The New York legislature voted down Gov. Andrew Cuomo’s proposal to tax health insurance policies to fund the state’s Obamacare exchange, calling the fees system used by the Obama administration and other states counterintuitive.
The shrinking number of state-run Obamacare exchanges are facing a new problem this year — how to fund their ongoing operations now that start-up grants from the federal government are running out.
In New York, like many other states, Cuomo proposed a tax on health insurance premiums to fund the state-run exchange’s operations. That tactic comes with its own concerns: some states, such as Hawaii, have smaller-than-expected enrollment and the per-policy fees aren’t bringing in enough money.
Rhode Island is considering adopting a tax itself, but due to small enrollment in the tiny state, fees per Obamacare enrollee would likely climb higher than $30 every month, according to Modern Healthcare. Even California, which boasted the highest enrollment of any state in 2014 (but has recently been dethroned by Florida), has had to raise its monthly premium tax.
But according to the New York Post, members of New York’s state legislature refused the extra tax on premiums because the plan would drive up the cost of health insurance for Obamacare customers, defeating the purpose of the exchange and its often-subsidized coverage.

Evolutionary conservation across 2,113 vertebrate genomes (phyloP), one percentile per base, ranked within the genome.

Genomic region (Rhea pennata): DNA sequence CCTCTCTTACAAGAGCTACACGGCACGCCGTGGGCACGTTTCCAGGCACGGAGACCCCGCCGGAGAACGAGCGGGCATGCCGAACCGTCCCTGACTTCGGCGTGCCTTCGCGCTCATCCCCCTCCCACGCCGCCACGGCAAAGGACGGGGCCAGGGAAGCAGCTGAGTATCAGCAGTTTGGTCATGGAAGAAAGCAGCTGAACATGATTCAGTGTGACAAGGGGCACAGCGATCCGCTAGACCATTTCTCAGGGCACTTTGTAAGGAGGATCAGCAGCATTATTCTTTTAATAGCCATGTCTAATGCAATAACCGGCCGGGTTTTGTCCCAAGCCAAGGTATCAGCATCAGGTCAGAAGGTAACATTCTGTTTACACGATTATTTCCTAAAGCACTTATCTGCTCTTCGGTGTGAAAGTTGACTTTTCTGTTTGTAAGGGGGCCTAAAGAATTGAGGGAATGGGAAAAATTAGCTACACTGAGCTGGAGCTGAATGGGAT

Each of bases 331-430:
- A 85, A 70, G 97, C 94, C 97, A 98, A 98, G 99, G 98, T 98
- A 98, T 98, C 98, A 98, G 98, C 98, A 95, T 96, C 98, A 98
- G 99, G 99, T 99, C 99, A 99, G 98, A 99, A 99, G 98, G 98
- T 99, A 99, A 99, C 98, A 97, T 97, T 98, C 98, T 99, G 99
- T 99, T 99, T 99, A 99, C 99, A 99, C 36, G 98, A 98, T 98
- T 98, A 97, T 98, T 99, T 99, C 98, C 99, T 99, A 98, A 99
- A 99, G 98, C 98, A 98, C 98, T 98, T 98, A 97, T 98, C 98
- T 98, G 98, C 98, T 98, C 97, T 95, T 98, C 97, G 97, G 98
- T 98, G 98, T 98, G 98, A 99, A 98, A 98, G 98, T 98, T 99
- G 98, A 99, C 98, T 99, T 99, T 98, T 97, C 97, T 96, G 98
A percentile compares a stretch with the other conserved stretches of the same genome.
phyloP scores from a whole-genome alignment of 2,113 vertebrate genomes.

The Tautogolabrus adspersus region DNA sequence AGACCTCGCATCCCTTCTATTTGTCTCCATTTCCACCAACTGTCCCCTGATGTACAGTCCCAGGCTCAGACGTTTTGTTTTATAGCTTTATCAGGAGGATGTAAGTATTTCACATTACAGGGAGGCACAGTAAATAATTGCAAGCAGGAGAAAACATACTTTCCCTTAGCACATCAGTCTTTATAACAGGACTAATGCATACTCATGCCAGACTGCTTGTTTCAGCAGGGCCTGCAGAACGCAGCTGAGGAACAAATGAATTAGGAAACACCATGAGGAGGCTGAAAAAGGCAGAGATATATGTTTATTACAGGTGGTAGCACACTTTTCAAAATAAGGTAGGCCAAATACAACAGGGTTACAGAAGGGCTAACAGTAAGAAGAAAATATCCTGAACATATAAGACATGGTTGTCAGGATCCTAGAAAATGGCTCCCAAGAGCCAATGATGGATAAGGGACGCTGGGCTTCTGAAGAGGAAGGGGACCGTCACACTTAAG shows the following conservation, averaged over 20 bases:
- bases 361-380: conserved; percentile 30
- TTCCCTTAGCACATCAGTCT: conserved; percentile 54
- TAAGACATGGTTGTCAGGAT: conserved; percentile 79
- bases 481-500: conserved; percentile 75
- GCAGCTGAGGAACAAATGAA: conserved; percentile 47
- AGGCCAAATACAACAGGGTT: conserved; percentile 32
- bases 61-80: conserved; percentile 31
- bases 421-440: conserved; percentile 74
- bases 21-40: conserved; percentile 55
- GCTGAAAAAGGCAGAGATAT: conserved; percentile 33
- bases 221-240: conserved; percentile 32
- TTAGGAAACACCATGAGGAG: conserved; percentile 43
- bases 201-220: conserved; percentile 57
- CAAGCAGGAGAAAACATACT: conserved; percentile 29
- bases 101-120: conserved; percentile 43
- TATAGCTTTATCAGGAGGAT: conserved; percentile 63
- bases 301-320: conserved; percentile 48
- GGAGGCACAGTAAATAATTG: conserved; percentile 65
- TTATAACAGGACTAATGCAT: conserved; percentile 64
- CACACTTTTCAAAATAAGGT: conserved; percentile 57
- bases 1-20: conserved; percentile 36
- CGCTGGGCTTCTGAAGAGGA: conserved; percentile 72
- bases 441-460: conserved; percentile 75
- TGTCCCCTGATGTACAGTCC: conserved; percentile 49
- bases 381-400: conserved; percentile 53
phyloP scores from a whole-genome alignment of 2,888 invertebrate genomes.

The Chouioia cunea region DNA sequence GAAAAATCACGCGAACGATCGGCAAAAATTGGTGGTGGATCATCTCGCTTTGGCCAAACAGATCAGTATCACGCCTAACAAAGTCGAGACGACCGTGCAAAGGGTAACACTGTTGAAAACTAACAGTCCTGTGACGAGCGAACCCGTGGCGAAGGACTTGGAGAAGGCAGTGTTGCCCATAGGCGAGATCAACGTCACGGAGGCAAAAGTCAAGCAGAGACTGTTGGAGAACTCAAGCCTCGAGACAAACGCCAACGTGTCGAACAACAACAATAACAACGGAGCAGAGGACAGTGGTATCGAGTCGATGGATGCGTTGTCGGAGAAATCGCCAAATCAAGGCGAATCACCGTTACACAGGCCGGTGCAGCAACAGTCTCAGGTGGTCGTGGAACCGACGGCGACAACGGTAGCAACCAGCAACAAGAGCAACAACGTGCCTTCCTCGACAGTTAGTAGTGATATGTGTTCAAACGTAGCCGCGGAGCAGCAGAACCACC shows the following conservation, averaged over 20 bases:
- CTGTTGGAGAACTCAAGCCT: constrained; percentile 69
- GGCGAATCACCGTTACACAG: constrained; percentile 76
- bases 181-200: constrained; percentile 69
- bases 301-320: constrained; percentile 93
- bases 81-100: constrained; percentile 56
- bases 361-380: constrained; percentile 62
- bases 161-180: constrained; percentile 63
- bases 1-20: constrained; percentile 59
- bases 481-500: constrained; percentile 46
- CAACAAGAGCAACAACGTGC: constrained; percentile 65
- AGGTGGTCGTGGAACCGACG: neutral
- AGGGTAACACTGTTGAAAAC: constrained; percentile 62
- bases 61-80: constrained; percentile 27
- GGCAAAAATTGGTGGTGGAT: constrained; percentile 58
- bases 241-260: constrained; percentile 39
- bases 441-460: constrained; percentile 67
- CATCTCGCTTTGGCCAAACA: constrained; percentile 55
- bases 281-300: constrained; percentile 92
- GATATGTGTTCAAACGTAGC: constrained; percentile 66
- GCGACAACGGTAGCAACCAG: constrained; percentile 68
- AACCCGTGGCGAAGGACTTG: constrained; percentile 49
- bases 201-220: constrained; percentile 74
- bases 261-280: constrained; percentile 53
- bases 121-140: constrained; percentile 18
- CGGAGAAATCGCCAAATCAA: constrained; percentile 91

“We rejected that. Insurers would simply pass along the costs to customers,” Democratic assembly member Richard Gottfried, chairman of the general assembly’s health committee, told the NYPost.
That criticism applies not only to the other state-run exchanges that are struggling to fund their operations, but the federal government’s own Obamacare exchange. In the 34 states with exchanges at HealthCare.gov, customers are taxed an extra 3.5 percent on top of their monthly premiums.
Even that isn’t enough for most states, however. A handful of state exchanges are trying to solve a further funding gap by taxing all insurance plans sold in their jurisdictions to fund their Obamacare marketplaces — including plans sold off the exchange. That move, unsurprisingly, has led to legal challenges from insurance companies, who fear losing customers as the bottom line for health coverage grows.
“We are grateful the final budget agreement looks to fund operation of New York’s marketplace out of existing taxes on health care. The goal is to help ensure New York has affordable health coverage, and adding a new ‘exchange tax’ would have been a bitter pill to swallow for New York families and small businesses,” New York Health Plan Association spokeswoman Leslie Moran told the Post.
Currently, the funding for New York’s exchange is coming from federal grants and two state offices’ general revenue. A state spokesman said earlier this year the new tax would “provide a dedicated and sustainable revenue source to support the continued operations of the exchange,” according to the Post. It’s not clear where the funding for ongoing operations will come from now that the legislature has turned the tax down.